When Starbucks launched in SA, Taste boss Carlo Gonzaga faced a gust of questions. Some, from twitchy investors, perhaps went along the lines of when (oh, when) they might get a meaningful return. There was the proprietary vanilla inquisition from news hounds: how many more stores would be opened, where would they be and lastly, was the coffee market in SA saturated? Snort.
And there was one question, impassioned and ceaseless: come September, would the Pumpkin Spice Latte be launched?
For the uninitiated, some Starbucks 101. The Pumpkin Spice Latte is a seasonal drink sold during fall (autumn to you and me, dear reader). It is made with steamed milk, espresso and what one calls "warm" spices like cinnamon, ginger, nutmeg, and cloves.
Cue bearded coffee snobs and baristas recoiling in horror as they clutch their artisanal flat whites made with micro-textured milk.
The Pumpkin Spice Latte is finished with whipped cream and pumpkin pie spice — which can best be described as the love child of Mixed spice/pudding spice and Allspice (not a member of a 1990s band that shall remain nameless).
About 13 years ago the R&D folk at the Seattle-based coffee giant were working on a batch of fresh seasonal drink concepts — so, drinks they would launch for a limited time only. Apparently the pumpkin idea didn’t really fly in a preliminary market test so product developers worked on the taste some more. Add in some clever PR, and the beverage now has cult status as a harbinger for an entire season.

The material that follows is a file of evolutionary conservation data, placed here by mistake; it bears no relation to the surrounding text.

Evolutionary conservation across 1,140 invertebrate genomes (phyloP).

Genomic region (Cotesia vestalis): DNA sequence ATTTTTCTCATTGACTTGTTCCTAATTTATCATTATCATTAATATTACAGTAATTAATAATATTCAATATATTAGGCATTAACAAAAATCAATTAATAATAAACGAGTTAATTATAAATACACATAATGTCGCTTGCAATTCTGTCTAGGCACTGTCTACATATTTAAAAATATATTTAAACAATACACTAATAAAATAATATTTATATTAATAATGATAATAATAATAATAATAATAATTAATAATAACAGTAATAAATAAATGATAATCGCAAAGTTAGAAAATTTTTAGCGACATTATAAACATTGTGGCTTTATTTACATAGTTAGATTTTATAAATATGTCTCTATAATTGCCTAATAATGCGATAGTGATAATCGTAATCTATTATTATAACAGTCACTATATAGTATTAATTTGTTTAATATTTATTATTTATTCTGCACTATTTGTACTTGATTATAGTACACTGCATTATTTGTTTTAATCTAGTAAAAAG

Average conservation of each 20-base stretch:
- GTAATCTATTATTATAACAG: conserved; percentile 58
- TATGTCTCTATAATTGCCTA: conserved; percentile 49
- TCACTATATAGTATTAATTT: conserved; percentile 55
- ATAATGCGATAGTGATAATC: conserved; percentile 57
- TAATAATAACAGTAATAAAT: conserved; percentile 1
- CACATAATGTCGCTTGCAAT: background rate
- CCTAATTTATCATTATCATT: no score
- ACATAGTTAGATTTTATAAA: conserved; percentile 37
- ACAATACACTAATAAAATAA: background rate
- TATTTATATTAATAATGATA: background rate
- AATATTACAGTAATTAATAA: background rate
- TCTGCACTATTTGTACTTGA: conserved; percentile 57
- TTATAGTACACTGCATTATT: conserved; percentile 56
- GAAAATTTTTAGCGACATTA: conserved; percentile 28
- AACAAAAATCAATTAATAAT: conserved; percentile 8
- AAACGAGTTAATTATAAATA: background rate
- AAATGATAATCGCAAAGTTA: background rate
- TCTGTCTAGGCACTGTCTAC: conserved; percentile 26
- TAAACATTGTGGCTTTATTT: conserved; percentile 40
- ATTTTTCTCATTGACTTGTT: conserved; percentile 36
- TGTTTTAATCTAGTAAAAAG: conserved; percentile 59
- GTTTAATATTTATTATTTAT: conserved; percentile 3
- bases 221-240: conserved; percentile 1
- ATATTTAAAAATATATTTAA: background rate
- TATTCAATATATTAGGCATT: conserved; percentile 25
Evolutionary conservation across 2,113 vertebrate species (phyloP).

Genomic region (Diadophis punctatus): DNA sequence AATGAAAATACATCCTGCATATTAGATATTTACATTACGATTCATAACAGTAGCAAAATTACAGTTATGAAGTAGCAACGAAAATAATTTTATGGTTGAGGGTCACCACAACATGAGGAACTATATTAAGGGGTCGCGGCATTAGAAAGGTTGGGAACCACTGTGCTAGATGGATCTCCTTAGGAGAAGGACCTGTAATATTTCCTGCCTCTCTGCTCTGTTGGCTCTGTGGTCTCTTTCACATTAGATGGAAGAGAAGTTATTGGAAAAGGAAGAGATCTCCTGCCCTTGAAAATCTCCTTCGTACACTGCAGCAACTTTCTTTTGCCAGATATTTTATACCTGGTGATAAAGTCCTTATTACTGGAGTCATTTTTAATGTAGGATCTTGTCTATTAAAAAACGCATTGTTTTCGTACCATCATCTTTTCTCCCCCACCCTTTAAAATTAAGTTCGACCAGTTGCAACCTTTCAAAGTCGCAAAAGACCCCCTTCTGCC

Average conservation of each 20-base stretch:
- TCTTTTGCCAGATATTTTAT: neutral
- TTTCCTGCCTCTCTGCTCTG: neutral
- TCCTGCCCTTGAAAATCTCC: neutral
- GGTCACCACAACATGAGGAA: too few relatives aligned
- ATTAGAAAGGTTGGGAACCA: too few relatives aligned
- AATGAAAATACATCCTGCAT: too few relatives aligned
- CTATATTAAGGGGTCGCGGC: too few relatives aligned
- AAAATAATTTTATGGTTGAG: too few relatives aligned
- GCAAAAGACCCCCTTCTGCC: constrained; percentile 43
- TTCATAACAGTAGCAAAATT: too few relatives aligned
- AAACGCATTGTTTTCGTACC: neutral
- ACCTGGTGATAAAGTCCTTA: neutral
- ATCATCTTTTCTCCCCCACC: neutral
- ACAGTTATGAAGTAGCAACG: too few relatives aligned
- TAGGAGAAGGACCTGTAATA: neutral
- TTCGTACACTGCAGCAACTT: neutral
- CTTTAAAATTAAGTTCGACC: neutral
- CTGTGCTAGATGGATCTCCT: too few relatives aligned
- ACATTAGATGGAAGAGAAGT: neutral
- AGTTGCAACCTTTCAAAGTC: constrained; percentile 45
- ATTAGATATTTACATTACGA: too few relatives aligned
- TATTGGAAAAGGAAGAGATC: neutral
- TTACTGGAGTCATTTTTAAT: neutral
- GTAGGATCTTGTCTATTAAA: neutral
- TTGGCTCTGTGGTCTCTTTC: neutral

Keep in mind that from September to November, it’s pumpkin-palooza in the US — an all-out commercialisation of the humble cultivar of squash, from hummus to toothpaste to doggie treats. Last year, figures from market research firm Nielsen showed that sales of pumpkin products grew by 79% since 2011, totalling $361m in the year ending July 25 2015. Big US conglomerates get in on it — Dunkin’ Brands, McDonald’s, Kraft. Yes, the battle for pumpkin spice supremacy is a thing.
We’re not too big on pumpkin in SA, but we sure do like hype, particularly around consumer products. One only has to think back to the snaking queues at Burger King, Krispy Kreme and also at Starbucks’ first local store. And I am told that among us there are Slytherins, Ravenclaws, Gryffindors and Hufflepuffs who gathered at Exclusive Books for Harry Potter Midnight parties when the latest JK Rowling book was launched. For "reals".
Now, the foundation of seasonal product and also its cousin, limited edition, is built on hype. But there’s a greater (psychological) retail and marketing tactic at play: scarcity.
People tend to perceive a product as more appealing (and more valuable) if it’s not widely or readily available. Michael Lynn, a professor at Cornell in the US, published a paper about the psychology of unavailability and included a comprehensive list from psychologists on why scarcity enhances desirability. This stood out for me: The possession of unavailable resources provides a valued sense of self-uniqueness.
So when something is scarce and you have it, you feel special and different — dare I say, distinguished? You will not find a more ubiquitous example than the waiting list for a Hermès Birkin bag.
But other brands (mid- and high-tier, and across sectors from shoemakers like Nike to make-up brands like MAC) have used this strategy.
In much the same vein is a concept gaining traction, even in SA: pop-up stores.
Other than testing a market for expansion potential, the lifeblood of a pop-up store is scarcity.
Lift your hand if you stood in line to get a Magnum ice cream coated with pistachio and rose petal ... Rarity sells well.